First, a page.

WATCH: Meet the teachers who went on strike
PETER De Waard is a passionate Xavier Catholic College teacher.
The senior educator, with 36 years of experience, spends about one day every weekend preparing lessons he will teach his grade four class in the following working week.
But he said take home work was the harsh reality of the job.
"There's no written rule to taking work home, but it's just what you have to do," he said.
The committed teacher even chose to mark student tests and work, be it unofficially, while on strike this morning.
"But if I don't do the marking now, it will just mean I will have to take it home to do," he said.
"Anyone who gets into teaching only does it because they are committed to children's progress and for no other reason."
While the senior teacher loves his job, he now wants more respect from the school's employment body, Brisbane Catholic Education.
The body is one of 22 Catholic education employment authorities across Queensland which the Independent Education Union - Queensland and Northern Territory branch organised to take protection action against on Thursday morning.
Peter said it came down to the three R's - Recognise, Respect and Reward.
"The nature of teaching has changed throughout the years," he said.
"We now have the added factors of NAPLAN and the National Curriculum, amongst others."
About 50 staff at the school took part in the strike between 8.30am and 10.30am Thursday morning, but Peter said more would have joined in had they been able to leave their classrooms.
Many of the school's Year 12 teachers decided to not take part in the strike because of the end of school exams, Peter said.
"Plus the three prep teachers decided to stay in their classrooms as them leaving would have disrupted the children's day too much."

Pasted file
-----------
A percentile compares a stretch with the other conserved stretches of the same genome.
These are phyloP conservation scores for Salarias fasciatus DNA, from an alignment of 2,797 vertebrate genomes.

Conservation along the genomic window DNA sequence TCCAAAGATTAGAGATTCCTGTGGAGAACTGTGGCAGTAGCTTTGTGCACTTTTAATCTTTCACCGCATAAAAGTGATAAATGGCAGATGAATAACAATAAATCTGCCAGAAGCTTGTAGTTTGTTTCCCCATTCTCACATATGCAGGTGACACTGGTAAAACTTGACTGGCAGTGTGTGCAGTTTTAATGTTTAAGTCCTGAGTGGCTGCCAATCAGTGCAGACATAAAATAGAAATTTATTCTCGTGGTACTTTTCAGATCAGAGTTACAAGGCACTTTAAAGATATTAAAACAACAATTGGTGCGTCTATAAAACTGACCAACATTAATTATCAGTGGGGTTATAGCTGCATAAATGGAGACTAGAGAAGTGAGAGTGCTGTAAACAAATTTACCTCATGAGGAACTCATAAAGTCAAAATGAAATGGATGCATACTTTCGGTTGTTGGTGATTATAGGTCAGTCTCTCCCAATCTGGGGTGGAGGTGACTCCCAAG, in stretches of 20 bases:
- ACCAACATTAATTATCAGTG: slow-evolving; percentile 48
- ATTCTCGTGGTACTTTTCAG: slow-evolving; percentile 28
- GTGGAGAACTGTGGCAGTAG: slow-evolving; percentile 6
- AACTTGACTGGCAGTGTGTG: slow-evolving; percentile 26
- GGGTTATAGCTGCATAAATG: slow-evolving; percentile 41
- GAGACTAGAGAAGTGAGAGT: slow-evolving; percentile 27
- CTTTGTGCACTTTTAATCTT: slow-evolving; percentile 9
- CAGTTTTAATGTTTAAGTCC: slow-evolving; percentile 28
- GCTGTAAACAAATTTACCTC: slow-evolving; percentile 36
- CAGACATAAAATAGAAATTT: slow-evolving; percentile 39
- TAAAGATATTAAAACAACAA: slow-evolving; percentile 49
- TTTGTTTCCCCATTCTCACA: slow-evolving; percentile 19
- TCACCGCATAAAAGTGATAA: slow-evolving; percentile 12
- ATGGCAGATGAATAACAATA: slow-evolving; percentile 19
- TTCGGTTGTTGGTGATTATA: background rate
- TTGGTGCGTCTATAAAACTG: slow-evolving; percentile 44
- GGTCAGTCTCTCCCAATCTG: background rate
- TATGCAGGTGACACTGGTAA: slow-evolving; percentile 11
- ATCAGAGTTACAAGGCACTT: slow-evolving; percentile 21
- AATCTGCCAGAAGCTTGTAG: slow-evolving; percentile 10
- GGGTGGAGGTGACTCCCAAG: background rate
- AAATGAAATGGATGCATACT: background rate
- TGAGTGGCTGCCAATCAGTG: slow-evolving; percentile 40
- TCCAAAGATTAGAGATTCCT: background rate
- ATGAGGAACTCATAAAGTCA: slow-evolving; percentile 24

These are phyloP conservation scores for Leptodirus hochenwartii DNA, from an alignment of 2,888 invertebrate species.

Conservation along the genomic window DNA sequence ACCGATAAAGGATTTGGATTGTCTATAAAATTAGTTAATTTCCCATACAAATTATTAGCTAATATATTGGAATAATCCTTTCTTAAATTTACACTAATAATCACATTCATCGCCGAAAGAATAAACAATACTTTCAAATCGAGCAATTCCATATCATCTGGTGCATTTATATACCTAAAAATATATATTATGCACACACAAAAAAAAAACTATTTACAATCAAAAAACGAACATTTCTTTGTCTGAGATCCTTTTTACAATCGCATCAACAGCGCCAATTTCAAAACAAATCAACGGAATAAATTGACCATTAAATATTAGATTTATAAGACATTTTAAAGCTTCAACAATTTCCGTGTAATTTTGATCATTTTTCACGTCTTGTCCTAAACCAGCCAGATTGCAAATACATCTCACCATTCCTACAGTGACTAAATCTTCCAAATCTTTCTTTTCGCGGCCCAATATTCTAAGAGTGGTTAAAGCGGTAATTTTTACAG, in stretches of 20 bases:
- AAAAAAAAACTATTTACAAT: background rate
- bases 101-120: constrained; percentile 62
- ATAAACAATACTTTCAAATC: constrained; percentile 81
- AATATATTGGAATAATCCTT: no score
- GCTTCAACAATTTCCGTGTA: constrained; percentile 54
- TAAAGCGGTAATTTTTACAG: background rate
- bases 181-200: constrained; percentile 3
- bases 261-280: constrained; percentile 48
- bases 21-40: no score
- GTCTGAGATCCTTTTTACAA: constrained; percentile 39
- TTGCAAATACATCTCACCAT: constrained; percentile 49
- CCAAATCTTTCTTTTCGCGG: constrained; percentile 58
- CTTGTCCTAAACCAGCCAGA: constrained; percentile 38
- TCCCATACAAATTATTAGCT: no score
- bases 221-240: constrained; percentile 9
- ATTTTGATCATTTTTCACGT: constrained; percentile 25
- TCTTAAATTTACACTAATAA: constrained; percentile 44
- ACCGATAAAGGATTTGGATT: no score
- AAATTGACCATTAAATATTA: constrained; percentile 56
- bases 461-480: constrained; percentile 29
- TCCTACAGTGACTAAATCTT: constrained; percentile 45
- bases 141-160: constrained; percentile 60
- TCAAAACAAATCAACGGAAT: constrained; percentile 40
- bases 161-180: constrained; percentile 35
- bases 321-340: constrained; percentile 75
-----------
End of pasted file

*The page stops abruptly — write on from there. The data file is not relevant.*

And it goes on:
IEUA-QNT Wide Bay organiser Richard Pascoe said the amount of teacher burn-out he had seen across Queensland was a huge problem.
"Over the past 10 years, expectations from teachers have increased significantly," he said.
"Unfortunately the working conditions haven't changed to allow the teachers to complete those tasks and to avoid that high rate of burnout that we are seeing especially amongst the younger teachers today."
Richard said the amount of planning time allocated to both high school and primary teachers had not changed since 1992 and 2001, respectively, despite the workload increase.
As well as the calls for extra planning time, the IEU-QNT wants step nine senior teacher pay parity with their New South Wales counterparts and four weeks paid annual leave for school officers.
Xavier College laboratory technician Peta Perry, who has been at the school for the past four years, said she felt underpaid by about $10,000 annually compared to her previous salary in the state education system.
While she gets about three weeks a year of paid holidays, she has asked for just one week more.
As a school officer, Peta is employed contractually each school term and is forced to become unemployed each school break.